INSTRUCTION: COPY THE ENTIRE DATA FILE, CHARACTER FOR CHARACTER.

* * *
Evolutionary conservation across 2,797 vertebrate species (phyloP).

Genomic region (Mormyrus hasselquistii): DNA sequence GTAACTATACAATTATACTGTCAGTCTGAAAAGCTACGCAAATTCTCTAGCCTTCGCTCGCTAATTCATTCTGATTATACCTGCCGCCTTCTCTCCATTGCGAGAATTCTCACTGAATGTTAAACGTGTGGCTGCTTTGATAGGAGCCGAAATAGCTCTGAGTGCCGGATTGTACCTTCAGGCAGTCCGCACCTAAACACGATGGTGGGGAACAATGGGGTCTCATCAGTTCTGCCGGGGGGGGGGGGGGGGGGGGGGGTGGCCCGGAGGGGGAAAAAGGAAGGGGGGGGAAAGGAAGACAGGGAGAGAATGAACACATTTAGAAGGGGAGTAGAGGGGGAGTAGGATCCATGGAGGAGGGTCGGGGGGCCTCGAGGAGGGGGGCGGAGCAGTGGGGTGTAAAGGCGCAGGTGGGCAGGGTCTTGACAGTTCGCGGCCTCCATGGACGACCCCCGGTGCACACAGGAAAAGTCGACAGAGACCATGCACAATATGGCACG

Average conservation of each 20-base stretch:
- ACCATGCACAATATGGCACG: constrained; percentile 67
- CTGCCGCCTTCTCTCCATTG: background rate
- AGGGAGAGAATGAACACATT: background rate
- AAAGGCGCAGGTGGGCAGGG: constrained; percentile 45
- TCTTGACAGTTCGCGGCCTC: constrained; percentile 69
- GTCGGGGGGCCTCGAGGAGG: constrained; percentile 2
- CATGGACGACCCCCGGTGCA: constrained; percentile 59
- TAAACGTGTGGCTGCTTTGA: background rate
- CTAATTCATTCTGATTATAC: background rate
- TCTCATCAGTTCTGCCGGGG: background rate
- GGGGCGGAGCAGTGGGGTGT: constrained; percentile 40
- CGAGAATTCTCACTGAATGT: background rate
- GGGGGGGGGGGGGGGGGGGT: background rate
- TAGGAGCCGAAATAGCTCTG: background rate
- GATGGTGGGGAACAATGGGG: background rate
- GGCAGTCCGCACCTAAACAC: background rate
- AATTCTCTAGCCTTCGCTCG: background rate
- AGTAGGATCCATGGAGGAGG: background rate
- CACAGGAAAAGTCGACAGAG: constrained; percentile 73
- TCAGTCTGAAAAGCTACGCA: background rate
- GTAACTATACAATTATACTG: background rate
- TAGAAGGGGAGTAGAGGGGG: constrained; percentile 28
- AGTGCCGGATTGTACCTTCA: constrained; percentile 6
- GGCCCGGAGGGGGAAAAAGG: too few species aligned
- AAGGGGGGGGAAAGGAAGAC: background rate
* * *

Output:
Evolutionary conservation across 2,797 vertebrate species (phyloP).

Genomic region (Mormyrus hasselquistii): DNA sequence GTAACTATACAATTATACTGTCAGTCTGAAAAGCTACGCAAATTCTCTAGCCTTCGCTCGCTAATTCATTCTGATTATACCTGCCGCCTTCTCTCCATTGCGAGAATTCTCACTGAATGTTAAACGTGTGGCTGCTTTGATAGGAGCCGAAATAGCTCTGAGTGCCGGATTGTACCTTCAGGCAGTCCGCACCTAAACACGATGGTGGGGAACAATGGGGTCTCATCAGTTCTGCCGGGGGGGGGGGGGGGGGGGGGGGTGGCCCGGAGGGGGAAAAAGGAAGGGGGGGGAAAGGAAGACAGGGAGAGAATGAACACATTTAGAAGGGGAGTAGAGGGGGAGTAGGATCCATGGAGGAGGGTCGGGGGGCCTCGAGGAGGGGGGCGGAGCAGTGGGGTGTAAAGGCGCAGGTGGGCAGGGTCTTGACAGTTCGCGGCCTCCATGGACGACCCCCGGTGCACACAGGAAAAGTCGACAGAGACCATGCACAATATGGCACG

Average conservation of each 20-base stretch:
- ACCATGCACAATATGGCACG: constrained; percentile 67
- CTGCCGCCTTCTCTCCATTG: background rate
- AGGGAGAGAATGAACACATT: background rate
- AAAGGCGCAGGTGGGCAGGG: constrained; percentile 45
- TCTTGACAGTTCGCGGCCTC: constrained; percentile 69
- GTCGGGGGGCCTCGAGGAGG: constrained; percentile 2
- CATGGACGACCCCCGGTGCA: constrained; percentile 59
- TAAACGTGTGGCTGCTTTGA: background rate
- CTAATTCATTCTGATTATAC: background rate
- TCTCATCAGTTCTGCCGGGG: background rate
- GGGGCGGAGCAGTGGGGTGT: constrained; percentile 40
- CGAGAATTCTCACTGAATGT: background rate
- GGGGGGGGGGGGGGGGGGGT: background rate
- TAGGAGCCGAAATAGCTCTG: background rate
- GATGGTGGGGAACAATGGGG: background rate
- GGCAGTCCGCACCTAAACAC: background rate
- AATTCTCTAGCCTTCGCTCG: background rate
- AGTAGGATCCATGGAGGAGG: background rate
- CACAGGAAAAGTCGACAGAG: constrained; percentile 73
- TCAGTCTGAAAAGCTACGCA: background rate
- GTAACTATACAATTATACTG: background rate
- TAGAAGGGGAGTAGAGGGGG: constrained; percentile 28
- AGTGCCGGATTGTACCTTCA: constrained; percentile 6
- GGCCCGGAGGGGGAAAAAGG: too few species aligned
- AAGGGGGGGGAAAGGAAGAC: background rate